Update 1/16/14: An interview with Shubin appeared in PNAS the next day. Shubin did not add much new information, except to clarify that the sheer size of Tiktaalik’s pelvis was a “big surprise” that implies it must have evolved earlier, in fish, before tetrapods began to evolve. He admitted he did not know how the pelvic architecture arose, how it changed, the sequence of changes, and the timing of onset of attachment of the pelvic girdle to the vertebral column. Interviewer Prashant Nair was hardly objective, claiming Tiktaalik may have “crossed an evolutionary Rubicon,” has “come to represent an intermediate link between fish and amphibian,” and “paved the way for the first four-limbed vertebrates that ventured onto land.” He treated the new paper as a “long-awaited sequel” to this “saga of evolution,” indicating he was unlikely to ask any hard questions. Indeed, he did not.
What a racket this is. Neil Shubin, like other evolutionists before him, e.g., Donald Johanson (Lucy), Sidney Fox (microspheres), Eugene Dubois (Java Man) and other Darwin flimflam artists, makes a name for himself by conjuring up some iconic evolutionary landmark out of artifacts that provide no necessary or sufficient support for their stories. You could weave an evolutionary tale with the tools in your garage, the utensils in your kitchen drawer, or the Legos in your kid’s bedroom, building blocks of life and all. There’s far more design than mutation in Tiktaalik, far more more gap than link in the fossil record, and far more horizontal diversification than vertical progression in the data. But if you are convinced that the screwdriver evolved into the wrench in a grand transformation, you can imagine transitional forms in the chisels and crowbars, failing to see the real story: design.
Like his predecessors, Shubin will become rich and famous for a myth that will eventually be discarded on the trash heap of irrelevant or falsified stories. Tiktaalik was not seeking to become a tetrapod. It was a well-designed creature that was doing just fine in its habitat, swimming around in shallow water, not trying to become something else. How could this creature happen upon a radius, ulna, digits, and the muscles and nerves attached to them, to say nothing of a brain able to operate them, just because the land was there, waiting to be conquered? Can miracles happen without design? It can only in the imagination of evolutionists who wave the magic wand of time in mythical worlds of their own making.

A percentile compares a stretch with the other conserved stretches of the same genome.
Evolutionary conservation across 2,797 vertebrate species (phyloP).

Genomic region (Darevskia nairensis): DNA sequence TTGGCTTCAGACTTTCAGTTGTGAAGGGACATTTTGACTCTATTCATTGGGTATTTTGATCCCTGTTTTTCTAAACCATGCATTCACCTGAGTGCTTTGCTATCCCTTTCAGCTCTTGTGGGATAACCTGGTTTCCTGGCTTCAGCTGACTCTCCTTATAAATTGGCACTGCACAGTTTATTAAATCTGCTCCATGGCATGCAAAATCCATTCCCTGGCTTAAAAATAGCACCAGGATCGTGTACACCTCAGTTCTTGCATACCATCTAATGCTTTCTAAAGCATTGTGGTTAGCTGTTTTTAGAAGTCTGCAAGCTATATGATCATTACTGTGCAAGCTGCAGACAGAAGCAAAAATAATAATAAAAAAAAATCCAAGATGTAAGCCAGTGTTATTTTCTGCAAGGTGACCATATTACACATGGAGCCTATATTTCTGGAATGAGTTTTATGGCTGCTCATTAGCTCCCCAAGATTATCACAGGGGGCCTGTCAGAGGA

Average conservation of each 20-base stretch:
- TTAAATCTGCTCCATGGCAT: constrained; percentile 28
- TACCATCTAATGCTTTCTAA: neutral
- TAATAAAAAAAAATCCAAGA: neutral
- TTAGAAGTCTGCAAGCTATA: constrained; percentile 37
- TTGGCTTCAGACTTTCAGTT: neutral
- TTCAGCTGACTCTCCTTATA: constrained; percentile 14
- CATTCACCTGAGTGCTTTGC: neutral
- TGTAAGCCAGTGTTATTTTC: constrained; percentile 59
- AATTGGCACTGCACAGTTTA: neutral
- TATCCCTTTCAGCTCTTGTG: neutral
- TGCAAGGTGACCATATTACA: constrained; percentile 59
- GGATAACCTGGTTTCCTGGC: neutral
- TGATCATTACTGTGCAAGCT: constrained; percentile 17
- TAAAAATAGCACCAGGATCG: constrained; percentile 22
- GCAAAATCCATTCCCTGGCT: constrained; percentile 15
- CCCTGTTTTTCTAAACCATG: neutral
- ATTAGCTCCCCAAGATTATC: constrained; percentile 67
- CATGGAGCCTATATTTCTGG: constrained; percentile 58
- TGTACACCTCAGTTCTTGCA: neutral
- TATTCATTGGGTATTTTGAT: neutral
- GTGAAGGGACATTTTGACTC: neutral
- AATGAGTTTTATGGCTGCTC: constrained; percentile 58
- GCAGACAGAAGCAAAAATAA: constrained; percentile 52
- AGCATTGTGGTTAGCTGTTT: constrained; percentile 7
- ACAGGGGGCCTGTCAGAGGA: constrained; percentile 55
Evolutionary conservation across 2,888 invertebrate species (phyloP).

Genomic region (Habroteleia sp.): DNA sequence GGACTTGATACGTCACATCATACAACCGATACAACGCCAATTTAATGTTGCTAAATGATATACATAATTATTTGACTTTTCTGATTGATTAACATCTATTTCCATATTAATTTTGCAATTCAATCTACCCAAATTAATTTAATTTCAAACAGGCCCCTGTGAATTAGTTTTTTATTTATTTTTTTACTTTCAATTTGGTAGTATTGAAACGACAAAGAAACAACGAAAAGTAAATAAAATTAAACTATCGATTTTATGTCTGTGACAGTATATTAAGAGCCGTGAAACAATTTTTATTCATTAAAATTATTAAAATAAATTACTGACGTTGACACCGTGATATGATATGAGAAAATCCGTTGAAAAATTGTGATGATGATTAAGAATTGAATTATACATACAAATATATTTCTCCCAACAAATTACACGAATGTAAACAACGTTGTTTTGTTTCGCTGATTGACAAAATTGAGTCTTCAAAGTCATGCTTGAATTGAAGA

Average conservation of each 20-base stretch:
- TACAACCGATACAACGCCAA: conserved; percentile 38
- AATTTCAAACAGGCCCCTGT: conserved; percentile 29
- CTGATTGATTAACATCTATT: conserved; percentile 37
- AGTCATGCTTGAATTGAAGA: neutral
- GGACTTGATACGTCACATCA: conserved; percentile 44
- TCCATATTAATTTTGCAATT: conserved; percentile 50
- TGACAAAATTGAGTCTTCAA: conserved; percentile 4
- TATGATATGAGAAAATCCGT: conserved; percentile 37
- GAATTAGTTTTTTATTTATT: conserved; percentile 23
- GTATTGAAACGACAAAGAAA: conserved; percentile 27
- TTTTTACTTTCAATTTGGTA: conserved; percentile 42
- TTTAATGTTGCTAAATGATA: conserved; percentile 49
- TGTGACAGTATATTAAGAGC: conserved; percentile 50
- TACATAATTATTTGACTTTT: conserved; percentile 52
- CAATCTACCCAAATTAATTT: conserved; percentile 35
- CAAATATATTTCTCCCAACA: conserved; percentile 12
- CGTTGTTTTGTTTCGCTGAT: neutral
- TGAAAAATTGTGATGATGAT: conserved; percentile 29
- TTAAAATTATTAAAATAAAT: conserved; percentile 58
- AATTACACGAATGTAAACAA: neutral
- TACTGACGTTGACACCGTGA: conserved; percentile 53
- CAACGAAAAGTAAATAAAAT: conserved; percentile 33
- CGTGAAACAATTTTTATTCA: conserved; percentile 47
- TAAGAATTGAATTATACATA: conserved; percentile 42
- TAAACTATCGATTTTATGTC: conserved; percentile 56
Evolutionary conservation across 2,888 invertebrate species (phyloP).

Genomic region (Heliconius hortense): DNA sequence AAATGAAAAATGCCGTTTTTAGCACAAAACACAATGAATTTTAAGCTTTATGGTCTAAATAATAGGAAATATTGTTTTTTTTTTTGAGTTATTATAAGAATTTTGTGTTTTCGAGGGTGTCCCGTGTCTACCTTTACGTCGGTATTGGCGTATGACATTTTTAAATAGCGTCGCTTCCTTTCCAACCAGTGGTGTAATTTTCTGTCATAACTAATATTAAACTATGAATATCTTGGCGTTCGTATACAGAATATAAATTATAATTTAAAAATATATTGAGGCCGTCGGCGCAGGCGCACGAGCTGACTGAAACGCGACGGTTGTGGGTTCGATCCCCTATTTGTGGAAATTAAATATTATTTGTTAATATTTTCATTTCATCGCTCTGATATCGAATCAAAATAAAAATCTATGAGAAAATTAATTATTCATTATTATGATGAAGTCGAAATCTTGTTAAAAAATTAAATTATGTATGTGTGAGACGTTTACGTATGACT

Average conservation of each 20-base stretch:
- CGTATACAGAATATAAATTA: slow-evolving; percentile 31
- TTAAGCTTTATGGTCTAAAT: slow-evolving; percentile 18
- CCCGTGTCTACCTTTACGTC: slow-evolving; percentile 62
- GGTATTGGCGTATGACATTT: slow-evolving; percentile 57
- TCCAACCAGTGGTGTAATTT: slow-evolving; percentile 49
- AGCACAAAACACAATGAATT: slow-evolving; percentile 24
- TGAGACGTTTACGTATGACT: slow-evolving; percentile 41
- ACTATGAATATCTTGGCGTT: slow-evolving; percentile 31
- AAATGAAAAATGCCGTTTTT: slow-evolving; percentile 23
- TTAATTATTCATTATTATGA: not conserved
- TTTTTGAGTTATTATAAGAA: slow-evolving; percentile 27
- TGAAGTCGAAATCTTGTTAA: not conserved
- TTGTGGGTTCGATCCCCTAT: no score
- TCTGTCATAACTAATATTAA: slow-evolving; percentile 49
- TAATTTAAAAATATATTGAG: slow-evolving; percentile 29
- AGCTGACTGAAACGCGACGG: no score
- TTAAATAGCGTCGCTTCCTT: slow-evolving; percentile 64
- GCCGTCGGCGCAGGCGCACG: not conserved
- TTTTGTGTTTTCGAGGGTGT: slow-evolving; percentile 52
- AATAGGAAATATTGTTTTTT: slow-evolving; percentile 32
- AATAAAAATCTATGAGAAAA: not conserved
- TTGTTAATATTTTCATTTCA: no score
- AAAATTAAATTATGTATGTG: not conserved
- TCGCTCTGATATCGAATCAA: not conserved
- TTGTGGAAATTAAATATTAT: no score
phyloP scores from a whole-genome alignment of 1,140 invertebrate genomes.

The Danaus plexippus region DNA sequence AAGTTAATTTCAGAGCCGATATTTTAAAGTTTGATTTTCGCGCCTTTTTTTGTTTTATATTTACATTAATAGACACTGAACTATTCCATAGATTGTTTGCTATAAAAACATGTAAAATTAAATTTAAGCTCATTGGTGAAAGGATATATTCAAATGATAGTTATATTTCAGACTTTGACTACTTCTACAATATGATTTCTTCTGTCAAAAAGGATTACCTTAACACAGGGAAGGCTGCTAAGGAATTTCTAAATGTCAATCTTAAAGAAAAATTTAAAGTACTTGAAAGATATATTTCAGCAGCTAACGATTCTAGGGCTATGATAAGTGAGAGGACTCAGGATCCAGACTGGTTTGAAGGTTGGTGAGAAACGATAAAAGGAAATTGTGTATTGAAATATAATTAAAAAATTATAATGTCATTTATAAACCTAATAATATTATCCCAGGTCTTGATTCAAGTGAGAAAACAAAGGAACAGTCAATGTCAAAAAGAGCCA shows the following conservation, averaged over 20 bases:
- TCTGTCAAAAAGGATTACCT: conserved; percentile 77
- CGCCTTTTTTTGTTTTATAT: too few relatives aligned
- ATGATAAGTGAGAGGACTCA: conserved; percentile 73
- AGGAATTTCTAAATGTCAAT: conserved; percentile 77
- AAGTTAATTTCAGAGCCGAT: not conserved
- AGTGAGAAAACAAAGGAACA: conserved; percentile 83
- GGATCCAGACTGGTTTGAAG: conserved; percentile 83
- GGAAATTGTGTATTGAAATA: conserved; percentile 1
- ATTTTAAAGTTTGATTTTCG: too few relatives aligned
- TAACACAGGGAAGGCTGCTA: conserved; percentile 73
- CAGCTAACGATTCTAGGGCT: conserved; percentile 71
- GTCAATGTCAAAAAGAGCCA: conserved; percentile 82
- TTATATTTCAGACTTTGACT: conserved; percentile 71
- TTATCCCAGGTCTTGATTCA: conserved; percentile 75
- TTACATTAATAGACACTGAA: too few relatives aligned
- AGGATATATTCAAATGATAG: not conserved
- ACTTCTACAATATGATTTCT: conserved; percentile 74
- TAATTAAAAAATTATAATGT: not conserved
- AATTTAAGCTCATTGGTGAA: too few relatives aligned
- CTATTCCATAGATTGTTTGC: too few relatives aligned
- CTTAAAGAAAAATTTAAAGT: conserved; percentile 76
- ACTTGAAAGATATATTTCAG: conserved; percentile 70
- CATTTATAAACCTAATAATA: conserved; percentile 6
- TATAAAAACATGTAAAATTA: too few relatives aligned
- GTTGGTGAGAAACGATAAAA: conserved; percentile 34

Nobody mentions that we have fish alive today, mudskippers (7/01/11, 7/11/13) and leaping blennies (1/21/12), joyfully flopping up on the land or crawling around on front fins, not evolving legs and toes. Remember that Coelacanth was thought to be a transitional form till it was found alive, still unevolved, and not using its bony fins for walking. The diversity of fish is so broad, one could take any number of unusual forms and make evolutionary icons out of them. Learn a few jargon words and measurement techniques and you might become rich and famous, too. Maybe you could write a book, Your Inner Toad, to explain why people croak, or Your Inner Sponge, to explain why people expect entitlements. If Shubin and his toadies in the press had not sworn an oath to protect Charles Darwin, this storytelling would be seen for what it is: a modern-day form of divination by shamans seeking fame and respect from the peasants (1/16/08). Where are the skeptics? Where are the investigative reporters asking hard questions, demanding rigorous support for claims, exploring alternative explanations, including non-evolutionary ones? What a racket this is.
The cure is to laugh. Shubin and the other charlatans will back off red-faced in shame when we don’t by their product, but erupt in hearty guffaws at the silliness. “Front wheel drive? Your inner fish? Yee-haw!” Tell Shubin about his inner serpent, his inner croc, or, especially, his inner DODO. Get the crowd singing like the fishies sing, Under the Sea (12/16/08). Don’t take this stuff so seriously. Fight silliness with silliness.